Without giving away too much, I've put more focus on mileage and rest. I spend a lot of time experimenting. Those free LA84 clinics are a treasure trove of coaching knowledge, and I go as often as I can. They're free, and invariably some of California's best coaches actually hand out their workout schedules. I have a binder full of workouts from all sorts of State Championship programs. 

Also, we have a very small program, with just 16 boys and girls. I can't afford for anyone to get injured. So we really stress ice baths, stretching and being proactive about injury. 

9)  What does a typical week look like for your team?  What are your team's key workouts? 
A long run, a hill session, some sort of fartlek workout, and a focus on making sure that even recovery days are run at a brisk pace. My favorite workout is from Joe Vigil, a 6 x 1-mile w/3' rest. The recovery stays the same throughout the season, but the pace gets faster as we move from base training into the championship phase. My boys and girls do almost identical workouts, although the boys run about 15 more miles per week. 

10)  Your girls won the Division IV state title going into the meet as the favorites.  What did you do as a coach to ease some of the pressure? What was the reaction of the team when it was confirmed that they had won?  
My girls are nails. If anything, they found ways to make me less nervous during the week. I gave everyone a job to do, and reminded them that we would win if they all did their jobs. For instance, my #6 girl had the tough job of trying to beat as many of the other teams' #4 girls as she possibly could. 

As for the reaction, during the race I was standing at the final turn, where there's just a half-mile left. I got so caught up yelling for my girls that I didn't see how the other teams were doing. Then, as I was jogging back to the finish area, I saw the La Reina coach being congratulated and overheard someone say that Flintridge Sacred Heart had won. I was devastated. Then, of course, came that awful fifteen minutes of waiting as they tabulate results. I was standing with the girls as we finally got the results sheet... man, what an amazing sensation. Someone took pictures of that moment, and I'm telling you that the looks of euphoria on my face and the team's is so genuine and so amazing. We'd been pointing toward state since practice started in July. To finally win, and then to step up onto that podium was such a sublime feeling.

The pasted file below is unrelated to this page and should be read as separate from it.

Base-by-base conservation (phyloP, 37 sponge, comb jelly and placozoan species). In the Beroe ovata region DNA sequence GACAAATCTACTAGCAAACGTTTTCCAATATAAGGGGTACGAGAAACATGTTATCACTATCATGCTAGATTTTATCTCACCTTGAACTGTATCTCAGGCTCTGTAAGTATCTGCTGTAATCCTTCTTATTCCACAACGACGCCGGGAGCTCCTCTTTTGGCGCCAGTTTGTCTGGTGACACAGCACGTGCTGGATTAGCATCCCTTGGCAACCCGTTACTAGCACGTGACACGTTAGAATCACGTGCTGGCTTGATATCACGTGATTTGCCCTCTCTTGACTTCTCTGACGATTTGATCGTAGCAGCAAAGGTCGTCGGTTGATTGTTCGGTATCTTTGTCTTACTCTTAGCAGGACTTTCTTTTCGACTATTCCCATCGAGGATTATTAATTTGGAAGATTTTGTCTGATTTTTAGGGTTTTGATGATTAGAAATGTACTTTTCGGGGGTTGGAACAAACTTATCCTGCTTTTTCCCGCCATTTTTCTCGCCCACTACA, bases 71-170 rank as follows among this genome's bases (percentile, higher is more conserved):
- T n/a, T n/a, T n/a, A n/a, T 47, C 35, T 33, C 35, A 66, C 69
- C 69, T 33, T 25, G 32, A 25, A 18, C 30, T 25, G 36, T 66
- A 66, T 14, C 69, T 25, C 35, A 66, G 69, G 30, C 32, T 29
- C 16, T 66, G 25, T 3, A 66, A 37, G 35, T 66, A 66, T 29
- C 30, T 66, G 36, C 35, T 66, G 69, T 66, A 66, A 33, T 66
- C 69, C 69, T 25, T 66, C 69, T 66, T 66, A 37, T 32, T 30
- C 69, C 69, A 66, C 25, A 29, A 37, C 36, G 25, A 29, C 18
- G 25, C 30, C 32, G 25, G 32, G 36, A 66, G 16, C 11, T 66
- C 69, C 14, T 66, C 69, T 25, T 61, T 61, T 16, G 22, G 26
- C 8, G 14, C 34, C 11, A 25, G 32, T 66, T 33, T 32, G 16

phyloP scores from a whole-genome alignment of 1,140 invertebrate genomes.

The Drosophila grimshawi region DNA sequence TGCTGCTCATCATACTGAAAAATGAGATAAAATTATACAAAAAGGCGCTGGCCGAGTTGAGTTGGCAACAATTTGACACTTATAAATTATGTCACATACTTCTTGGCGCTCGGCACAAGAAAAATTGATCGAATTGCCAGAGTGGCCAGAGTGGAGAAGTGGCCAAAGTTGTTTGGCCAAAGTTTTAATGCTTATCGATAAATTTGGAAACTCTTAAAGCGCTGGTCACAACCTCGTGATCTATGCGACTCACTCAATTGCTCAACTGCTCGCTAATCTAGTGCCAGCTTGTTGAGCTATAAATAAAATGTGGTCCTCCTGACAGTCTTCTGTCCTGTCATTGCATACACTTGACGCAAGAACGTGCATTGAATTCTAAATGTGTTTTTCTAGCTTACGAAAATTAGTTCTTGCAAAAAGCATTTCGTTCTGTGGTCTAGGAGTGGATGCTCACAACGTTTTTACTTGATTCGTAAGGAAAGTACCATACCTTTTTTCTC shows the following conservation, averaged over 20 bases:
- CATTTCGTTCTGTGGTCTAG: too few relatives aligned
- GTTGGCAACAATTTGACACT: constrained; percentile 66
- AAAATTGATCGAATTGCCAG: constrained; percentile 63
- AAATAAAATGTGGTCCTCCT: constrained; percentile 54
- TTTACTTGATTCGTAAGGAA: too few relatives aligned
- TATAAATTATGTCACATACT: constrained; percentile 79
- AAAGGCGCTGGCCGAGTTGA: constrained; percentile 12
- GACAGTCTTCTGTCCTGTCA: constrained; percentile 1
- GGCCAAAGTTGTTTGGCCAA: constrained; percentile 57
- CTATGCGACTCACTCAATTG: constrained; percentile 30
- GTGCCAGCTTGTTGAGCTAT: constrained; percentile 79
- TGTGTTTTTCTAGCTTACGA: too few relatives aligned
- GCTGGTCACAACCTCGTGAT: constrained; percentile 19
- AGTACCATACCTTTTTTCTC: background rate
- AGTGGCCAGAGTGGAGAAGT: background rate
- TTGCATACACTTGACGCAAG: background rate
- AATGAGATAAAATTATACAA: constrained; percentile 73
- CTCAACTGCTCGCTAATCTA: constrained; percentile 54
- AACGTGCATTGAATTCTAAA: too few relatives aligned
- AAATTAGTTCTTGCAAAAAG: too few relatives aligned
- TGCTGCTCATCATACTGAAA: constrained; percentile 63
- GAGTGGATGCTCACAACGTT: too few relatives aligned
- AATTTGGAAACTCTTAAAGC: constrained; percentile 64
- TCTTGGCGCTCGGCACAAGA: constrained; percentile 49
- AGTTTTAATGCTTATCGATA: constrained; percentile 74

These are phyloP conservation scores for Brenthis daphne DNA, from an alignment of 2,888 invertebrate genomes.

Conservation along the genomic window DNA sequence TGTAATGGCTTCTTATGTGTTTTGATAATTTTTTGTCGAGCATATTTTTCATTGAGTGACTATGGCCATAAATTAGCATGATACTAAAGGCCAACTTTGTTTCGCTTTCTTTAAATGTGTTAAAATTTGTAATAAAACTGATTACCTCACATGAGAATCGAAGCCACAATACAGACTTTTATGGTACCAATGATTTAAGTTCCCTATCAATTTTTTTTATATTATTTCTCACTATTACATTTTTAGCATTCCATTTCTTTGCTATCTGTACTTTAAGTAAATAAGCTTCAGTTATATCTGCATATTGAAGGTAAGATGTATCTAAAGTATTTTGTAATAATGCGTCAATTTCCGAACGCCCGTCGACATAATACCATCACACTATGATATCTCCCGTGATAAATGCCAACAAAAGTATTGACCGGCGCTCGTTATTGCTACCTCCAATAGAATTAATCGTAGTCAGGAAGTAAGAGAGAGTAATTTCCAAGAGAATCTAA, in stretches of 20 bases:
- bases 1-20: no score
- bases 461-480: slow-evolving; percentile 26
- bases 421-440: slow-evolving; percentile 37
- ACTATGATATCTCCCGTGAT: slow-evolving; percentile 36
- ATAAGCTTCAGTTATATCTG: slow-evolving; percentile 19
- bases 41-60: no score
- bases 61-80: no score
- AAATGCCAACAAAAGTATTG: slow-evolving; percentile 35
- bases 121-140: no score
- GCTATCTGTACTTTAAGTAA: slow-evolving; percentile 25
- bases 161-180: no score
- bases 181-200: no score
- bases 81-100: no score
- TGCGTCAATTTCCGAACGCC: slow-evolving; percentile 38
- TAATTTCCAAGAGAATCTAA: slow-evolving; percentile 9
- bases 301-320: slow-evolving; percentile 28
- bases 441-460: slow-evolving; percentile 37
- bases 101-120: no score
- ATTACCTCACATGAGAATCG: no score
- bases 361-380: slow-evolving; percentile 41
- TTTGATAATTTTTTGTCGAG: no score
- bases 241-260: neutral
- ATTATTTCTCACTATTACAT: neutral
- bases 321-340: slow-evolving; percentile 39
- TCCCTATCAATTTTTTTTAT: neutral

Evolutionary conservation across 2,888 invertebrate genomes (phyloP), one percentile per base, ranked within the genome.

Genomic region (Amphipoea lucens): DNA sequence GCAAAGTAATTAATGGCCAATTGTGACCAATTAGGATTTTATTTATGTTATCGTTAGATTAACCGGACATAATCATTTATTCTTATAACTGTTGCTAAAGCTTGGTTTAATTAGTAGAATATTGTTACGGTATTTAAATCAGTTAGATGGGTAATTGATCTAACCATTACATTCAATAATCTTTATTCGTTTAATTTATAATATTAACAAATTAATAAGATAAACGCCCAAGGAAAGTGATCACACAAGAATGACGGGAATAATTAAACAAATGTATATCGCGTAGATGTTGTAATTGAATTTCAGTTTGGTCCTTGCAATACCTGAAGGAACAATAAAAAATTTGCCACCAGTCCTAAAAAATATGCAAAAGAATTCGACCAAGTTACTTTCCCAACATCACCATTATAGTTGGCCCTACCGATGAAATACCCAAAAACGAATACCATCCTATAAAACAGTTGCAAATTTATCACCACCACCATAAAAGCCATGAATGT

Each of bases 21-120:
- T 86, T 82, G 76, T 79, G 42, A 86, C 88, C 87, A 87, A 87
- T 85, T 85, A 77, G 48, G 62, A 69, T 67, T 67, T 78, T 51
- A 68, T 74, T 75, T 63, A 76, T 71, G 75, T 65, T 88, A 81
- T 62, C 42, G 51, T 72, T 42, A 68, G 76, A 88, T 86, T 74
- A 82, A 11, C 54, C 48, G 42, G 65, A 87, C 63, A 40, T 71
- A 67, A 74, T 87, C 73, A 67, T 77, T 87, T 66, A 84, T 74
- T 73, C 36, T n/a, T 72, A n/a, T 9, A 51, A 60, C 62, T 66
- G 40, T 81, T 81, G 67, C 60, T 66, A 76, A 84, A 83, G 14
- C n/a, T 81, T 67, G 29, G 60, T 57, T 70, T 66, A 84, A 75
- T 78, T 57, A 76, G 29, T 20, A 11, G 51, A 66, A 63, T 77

11)  You have a book coming out in 2011 titled "To Be a Runner".  Brief description? 
It's a collection of running-related essays, written to inspire and also offer a few pointers. I don't write it from the point of view of a coach, but from that of someone who's been a runner for more than forty years. It's written for runners of all abilities, from beginner to competitive, and details everything from running with the bulls in Pamplona to buying a new pair of running shoes. Rodale is the publisher. They also publish Runner's World, so there will be a nice tie-in between my book and the magazine.

12)  Anything else you would like to add. 
Just that I need more runners! 

Thank you very much for your time Marty!  AJC